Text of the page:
Student Life Editor
Students returned from summer break to find five vacant buildings scattered across campus. Currently, the Keystone Room and Flagler-Metzler building are empty and three residence halls, Shawnee, Minsi, and Linden Hall are closed for renovations.
According to Kenneth Long, vice president of administration and finances, the university is in the process of laying out the blueprints for a new campus look. He described the ideas as a “multiphase project,” with campus housing being a priority.
Long thoroughly explained the university’s intentions with each building. Starting with the residence halls:
“Let me be very candid, we need to give better living facilities to our students,” he said. “We didn’t just have to paint the hallways and the entrance ways. We wanted to be very progressive in our thinking,”
Lenape hall underwent an 18-month transformation and was the first and is the only traditional hall that has been completely renovated.
Two years prior, Sycamore suites were built, adding 600 more beds for on-campus students. The new suite was a part of the university’s long-term plans to repair the outdated traditional living halls and once the Sycamore was built, they started the renovations on the traditional dorms.
Shawnee Hall, next on the renovation list, is expected to be completely renovated by Fall 2021. The idea for many of the updated halls is living-learning communities—creating areas designated for classrooms and meeting spaces for specific disciplines.
Many of the halls were built in the ’60s and ’70s and are outdated. Minsi Hall’s renovation will follow Shawnee as one of the possible halls offering additional academic learning space to the students.
Minsi and Linden halls both housed 200 students each, but with Lenape being complete and available to students, the university temporarily closed two more halls in preparation for the changes.
The lounges in Lenape were converted into rooms this semester because, as Long explained, it cost more to upkeep two additional buildings (Minsi and Linden) that were both half occupied, than to fully occupy Lenape.
“I think that [living learning communities] would be nice because I don’t get to meet people in my major that often,” said junior Xena Hudock.
Long stated that the new housing changes are a part of the university’s goal to provide a balance of both traditional and suite-style housing.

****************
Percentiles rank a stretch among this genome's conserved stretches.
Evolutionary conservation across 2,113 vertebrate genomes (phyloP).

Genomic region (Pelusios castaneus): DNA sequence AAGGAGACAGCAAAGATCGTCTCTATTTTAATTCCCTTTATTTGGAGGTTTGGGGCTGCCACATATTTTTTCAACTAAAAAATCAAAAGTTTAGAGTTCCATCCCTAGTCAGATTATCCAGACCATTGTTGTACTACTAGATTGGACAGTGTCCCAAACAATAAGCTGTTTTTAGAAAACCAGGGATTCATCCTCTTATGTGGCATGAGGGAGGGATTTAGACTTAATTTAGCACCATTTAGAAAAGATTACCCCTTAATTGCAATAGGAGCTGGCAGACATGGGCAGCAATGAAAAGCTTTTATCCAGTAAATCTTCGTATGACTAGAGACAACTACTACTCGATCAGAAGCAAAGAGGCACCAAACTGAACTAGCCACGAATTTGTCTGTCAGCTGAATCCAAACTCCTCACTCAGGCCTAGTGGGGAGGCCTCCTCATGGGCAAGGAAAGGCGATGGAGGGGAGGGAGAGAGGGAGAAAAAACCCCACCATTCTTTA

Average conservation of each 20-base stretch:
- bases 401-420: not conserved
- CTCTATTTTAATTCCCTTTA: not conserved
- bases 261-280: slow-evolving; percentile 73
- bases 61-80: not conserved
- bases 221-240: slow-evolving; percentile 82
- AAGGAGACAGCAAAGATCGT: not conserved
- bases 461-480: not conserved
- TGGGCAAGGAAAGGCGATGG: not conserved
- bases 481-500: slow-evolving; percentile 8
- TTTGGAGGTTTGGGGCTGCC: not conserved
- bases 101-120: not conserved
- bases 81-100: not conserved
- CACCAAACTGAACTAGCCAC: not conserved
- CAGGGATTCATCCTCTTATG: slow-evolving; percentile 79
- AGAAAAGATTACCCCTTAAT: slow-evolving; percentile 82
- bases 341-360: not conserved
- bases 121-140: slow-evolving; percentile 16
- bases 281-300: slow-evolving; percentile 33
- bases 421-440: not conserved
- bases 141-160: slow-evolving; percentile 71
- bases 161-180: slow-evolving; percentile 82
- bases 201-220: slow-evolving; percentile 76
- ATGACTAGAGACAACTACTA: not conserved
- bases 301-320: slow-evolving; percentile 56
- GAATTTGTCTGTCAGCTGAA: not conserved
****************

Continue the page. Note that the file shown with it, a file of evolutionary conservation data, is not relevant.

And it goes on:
Linden, however, once renovated might not be an additional resident hall. According to Long, the University is thinking of turning Linden into an academic building, similar to what they did to Monroe Hall.
Linden could possibly become ESU’s new health and science building, which is currently being partly held in the Koehler Field House.
According to Long, the Koehler is extremely congested and overused. With Linden being direct across from the field house, the building can possibly be used to for extra lab space.
The Keystone Room and the University Center, like the residential halls, are also scheduled for changes, but unlike the halls these building will be completely remodeled.
The delayed demolition of the Keystone Room delays the start of the new University Center. Long said the state is handling the project regarding the building, and it is taking much longer than he expected. He said he is hoping that the Keystone demolition takes place summer 2020.
Students shared their thoughts on the plan for the new university center.
“If the University Center got updated, they should add more areas for clubs,” said sophomore Sabrina Pappas. “I am in the Campus Activities Board and we have an office, but it would be nice if other clubs also had designated offices.”
Emilie Seda, a junior commuter student at ESU, said the new University Center should give the commuter spaces an upgrade.
“The upper [University Center] for instance, the seating area could use different couches and maybe a more interesting layout,” she said.
Flagler-Metzler previously housed counseling services and student conduct which has been moved to Sycamore Suites along with the Office of Accessible Services Individualized for Students or OASIS. ESU plans to move the university’s business operations, including payroll and human services from Reibman to Flagler-Metzler.
With much work in the near future, there is a conversation of other changes further down the road: an upgraded Dansbury Commons, bathroom renovations and even gender-neutral bathrooms.
“We’re not there and we don’t know if the campus is ready, but that’s the direction things are going societally,” said Long.
Long also said the university cares about what students want and will not waste time and money on things the students do not find interesting. Many of the remodels remain in the preliminary stage and are subject to change over time.
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